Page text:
Nova Scotia’s Health Plan Must Specify The Calendar For Improvements

The Action for Health plan was released on April 22nd, four weeks later than promised. That could have made sense if the document had lots of new content and a clear statement of goals. It had little of either.

Most of the substance had already appeared in the Progressive Conservative platform, the government’s budget documents, and the numerous press releases about items done so far.

Perhaps it was convenient to deliver it just before the legislature concluded its spring session, minimizing the opportunity for the opposition to ask questions.

It is instructive that the technical briefing was provided entirely by senior officials from the Department of Health. Of course, the management of the IWK and the Nova Scotia Health Authority were among those consulted as part of the process, but the overall leadership and accountability is clearly with Minister of Health and Wellness Michelle Thompson and her department.

To be complete a plan needs to have measurable high-level goals and a date by which they should be achieved. The plan’s “actions” do not fit that requirement. They include a mixed bag of statements:

  1. Plans to make a plan: “Develop a provincial health workforce strategy to ensure community health needs are met in the short and long term,” “Develop a multi-year virtual care strategy”, “Put a plan in place to guide sustainable investments in health infrastructure over the medium and long-term.”
  2. Gathering information to guide choices: “Explore opportunities to increase the number of clinical associates practising in the province,” “Review existing workflows for opportunities to reduce the amount of time spent on paperwork.” “Collect the data needed to better understand and address health inequities.”
  3. Providing direction but not a destination: “Support and expand Youth Health Centres in high schools”, “Explore alternative levels of care in long-term care to complement existing programs”, “implement digital solutions to improve processes.”
  4. Actions that have targets, and one that has a date: “Work with Dalhousie Medical School’s Family Medicine Clinics to take 3,500 more people from the Need a Family Practice Registry”, “Implement One Person, One Record (OPOR)”, “Renovate and build more than 2,500 single-bed rooms over three years.”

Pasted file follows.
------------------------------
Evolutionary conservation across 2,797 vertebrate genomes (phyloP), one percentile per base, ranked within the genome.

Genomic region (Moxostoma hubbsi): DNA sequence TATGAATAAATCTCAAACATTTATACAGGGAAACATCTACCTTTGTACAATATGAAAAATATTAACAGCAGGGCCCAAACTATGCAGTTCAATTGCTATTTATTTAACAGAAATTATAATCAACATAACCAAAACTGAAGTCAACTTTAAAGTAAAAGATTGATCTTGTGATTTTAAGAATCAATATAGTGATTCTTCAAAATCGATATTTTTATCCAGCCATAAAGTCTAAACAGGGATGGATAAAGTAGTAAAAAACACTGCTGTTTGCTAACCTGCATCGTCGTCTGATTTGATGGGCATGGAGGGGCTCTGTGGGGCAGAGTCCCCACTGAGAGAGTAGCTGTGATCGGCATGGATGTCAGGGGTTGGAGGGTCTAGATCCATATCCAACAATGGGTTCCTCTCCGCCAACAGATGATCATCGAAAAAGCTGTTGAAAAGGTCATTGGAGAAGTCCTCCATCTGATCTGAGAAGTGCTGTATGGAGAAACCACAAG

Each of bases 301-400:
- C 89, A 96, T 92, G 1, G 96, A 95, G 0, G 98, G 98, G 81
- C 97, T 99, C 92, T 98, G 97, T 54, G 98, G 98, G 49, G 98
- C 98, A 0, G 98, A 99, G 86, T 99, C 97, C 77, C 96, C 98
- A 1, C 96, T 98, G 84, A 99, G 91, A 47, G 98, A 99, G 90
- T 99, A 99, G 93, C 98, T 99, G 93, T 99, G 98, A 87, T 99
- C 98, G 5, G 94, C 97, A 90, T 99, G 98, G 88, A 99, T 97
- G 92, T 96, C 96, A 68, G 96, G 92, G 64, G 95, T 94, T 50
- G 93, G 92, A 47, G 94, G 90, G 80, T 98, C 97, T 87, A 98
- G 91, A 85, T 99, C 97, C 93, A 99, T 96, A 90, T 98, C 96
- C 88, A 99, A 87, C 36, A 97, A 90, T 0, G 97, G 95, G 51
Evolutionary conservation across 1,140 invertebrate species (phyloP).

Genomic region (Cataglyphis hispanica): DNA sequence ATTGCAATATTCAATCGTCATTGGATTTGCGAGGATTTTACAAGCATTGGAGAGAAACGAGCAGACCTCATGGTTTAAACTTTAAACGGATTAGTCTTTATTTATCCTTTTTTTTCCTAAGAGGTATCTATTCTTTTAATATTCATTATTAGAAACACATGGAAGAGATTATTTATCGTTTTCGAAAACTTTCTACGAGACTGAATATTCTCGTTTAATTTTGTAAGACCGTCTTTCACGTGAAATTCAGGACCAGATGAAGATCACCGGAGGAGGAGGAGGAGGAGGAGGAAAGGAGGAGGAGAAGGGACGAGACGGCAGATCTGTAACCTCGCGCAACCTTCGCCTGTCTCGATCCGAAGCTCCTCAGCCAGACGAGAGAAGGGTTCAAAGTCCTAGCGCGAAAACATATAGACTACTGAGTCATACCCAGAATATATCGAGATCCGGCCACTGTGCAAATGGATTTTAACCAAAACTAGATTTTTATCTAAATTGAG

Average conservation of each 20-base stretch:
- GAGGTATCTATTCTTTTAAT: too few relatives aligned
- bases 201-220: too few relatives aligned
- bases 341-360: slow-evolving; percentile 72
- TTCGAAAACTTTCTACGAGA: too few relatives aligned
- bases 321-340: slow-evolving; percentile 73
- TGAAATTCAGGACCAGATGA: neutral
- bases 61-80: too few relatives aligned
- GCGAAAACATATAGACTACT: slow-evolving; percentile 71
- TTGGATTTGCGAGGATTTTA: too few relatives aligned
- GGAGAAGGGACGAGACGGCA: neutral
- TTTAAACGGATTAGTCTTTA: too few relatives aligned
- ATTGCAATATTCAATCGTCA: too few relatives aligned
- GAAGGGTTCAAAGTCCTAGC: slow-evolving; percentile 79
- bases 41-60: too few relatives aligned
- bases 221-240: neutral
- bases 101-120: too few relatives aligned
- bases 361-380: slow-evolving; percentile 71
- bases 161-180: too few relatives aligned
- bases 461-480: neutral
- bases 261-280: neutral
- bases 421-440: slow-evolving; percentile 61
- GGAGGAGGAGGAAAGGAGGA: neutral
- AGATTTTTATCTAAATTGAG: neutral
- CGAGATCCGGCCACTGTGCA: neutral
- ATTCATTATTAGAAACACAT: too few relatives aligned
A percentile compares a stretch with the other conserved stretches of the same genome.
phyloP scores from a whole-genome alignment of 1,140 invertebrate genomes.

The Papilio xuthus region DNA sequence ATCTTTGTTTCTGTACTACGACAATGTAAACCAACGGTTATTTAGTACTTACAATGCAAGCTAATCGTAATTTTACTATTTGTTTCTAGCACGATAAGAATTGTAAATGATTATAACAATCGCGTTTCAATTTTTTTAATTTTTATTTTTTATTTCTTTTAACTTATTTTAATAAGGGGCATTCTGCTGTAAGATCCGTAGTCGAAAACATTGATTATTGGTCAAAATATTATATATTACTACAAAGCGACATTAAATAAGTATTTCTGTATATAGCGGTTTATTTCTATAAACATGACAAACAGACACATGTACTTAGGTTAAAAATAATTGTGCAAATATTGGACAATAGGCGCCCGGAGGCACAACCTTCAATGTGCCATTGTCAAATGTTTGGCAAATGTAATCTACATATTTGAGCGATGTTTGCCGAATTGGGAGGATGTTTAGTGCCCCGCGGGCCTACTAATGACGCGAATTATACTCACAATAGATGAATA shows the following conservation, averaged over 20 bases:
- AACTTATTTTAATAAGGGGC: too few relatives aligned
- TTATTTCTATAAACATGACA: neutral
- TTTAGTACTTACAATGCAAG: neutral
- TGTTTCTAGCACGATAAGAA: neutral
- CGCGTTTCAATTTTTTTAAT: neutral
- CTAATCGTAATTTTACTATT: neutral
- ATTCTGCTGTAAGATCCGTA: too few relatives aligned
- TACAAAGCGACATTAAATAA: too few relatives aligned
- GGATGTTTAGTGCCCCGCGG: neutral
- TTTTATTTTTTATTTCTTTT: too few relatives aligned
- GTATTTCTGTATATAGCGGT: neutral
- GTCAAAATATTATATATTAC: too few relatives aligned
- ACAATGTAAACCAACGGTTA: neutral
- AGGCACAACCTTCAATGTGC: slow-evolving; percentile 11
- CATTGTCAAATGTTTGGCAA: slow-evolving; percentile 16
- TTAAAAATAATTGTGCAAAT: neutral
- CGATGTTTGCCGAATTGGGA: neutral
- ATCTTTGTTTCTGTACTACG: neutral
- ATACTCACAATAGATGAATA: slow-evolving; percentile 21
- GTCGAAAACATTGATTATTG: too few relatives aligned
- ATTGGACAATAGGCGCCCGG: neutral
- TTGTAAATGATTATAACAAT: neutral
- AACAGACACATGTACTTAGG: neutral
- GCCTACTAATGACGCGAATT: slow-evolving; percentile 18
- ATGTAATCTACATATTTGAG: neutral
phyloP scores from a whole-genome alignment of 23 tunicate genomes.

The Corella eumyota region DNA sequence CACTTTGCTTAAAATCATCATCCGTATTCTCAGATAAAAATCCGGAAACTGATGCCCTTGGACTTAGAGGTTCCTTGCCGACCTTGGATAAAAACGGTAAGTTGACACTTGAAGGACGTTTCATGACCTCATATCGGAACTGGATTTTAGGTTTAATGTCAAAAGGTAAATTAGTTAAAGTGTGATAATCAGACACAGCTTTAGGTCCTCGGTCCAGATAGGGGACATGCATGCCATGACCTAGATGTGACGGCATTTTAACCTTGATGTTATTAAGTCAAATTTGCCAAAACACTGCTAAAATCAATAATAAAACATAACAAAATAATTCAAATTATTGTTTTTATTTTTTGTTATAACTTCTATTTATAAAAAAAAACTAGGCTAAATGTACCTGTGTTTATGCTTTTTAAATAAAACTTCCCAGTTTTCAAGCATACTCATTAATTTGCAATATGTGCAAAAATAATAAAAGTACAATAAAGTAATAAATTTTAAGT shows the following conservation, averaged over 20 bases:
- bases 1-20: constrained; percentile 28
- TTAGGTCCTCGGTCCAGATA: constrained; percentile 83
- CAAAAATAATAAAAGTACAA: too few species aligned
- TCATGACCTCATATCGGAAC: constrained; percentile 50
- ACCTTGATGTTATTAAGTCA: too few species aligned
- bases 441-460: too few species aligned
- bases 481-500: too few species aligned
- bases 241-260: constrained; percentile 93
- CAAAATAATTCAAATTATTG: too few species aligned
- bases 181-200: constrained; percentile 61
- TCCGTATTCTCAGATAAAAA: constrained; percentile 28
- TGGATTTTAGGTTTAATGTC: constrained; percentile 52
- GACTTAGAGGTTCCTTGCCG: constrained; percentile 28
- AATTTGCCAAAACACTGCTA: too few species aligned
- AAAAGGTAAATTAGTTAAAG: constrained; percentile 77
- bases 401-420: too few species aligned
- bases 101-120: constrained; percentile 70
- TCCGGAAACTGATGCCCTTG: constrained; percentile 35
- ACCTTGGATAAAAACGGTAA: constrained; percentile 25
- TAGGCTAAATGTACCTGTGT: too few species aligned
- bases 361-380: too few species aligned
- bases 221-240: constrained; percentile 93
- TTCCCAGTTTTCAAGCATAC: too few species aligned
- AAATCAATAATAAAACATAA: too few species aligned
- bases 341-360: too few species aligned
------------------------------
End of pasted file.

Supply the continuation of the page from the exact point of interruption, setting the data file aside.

There is not much to quarrel with in the various initiatives, but patients will not rejoice when told that a workforce strategy has been developed, or that digital solutions are improving processes.

They want to know when care will be better and more accessible. The questions the government must answer are about outcomes that patients experience.

What is viewed as the acceptable maximum number of people waiting for a doctor? What is the target date for reaching that limitation, and where does the government expect to be at the end of 2022 and the subsequent three years?

What are the projected annual results for reducing surgery wait times?

Having one record for each patient will make for better care and lower costs. When will it be ready, and what will the record contain?

Taking into account the province’s ambitions for population growth, what staffing levels are to be achieved by the end of 2022 and each of the following four years?

Nova Scotia currently has the second highest per capita health care spending after Newfoundland and Labrador. What is the target for the plan?

The government advises that “in early summer it will provide an initial set of indicators that will track progress on outcomes. These will help us, and Nova Scotians, monitor the effects of the changes we are making to the health system.” That will be useful, but will not give us a clear view of the future.

There are two reasons why the early summer report should forecast the pace of improvements in patient outcomes. First, it will remind readers that it is a multi-year journey, while taking accountability for progress in each year.

Second, there is a need to manage expectations. The potential demand for health care is nearly infinite. That is especially true of mental health.
In the Canadian single payer model the only way to limit spending is to limit supply.

Nova Scotia is already forecasting deficits for the next four years. It needs to restore the fiscal discipline earned during the McNeil years. Failing to do so will threaten our credit ratings and increase borrowing costs.

Health care already represents more than a third of all departmental expenses, and the Action for Health document will push that higher. So could federal initiatives on dental care and possibly pharmacare.

Nova Scotia has the highest tax rates in Canada. Going even higher would seriously threaten our goals for population growth.

A ceiling on spending for health care must be identified this year, and act as a discipline on which health care initiatives we can afford.


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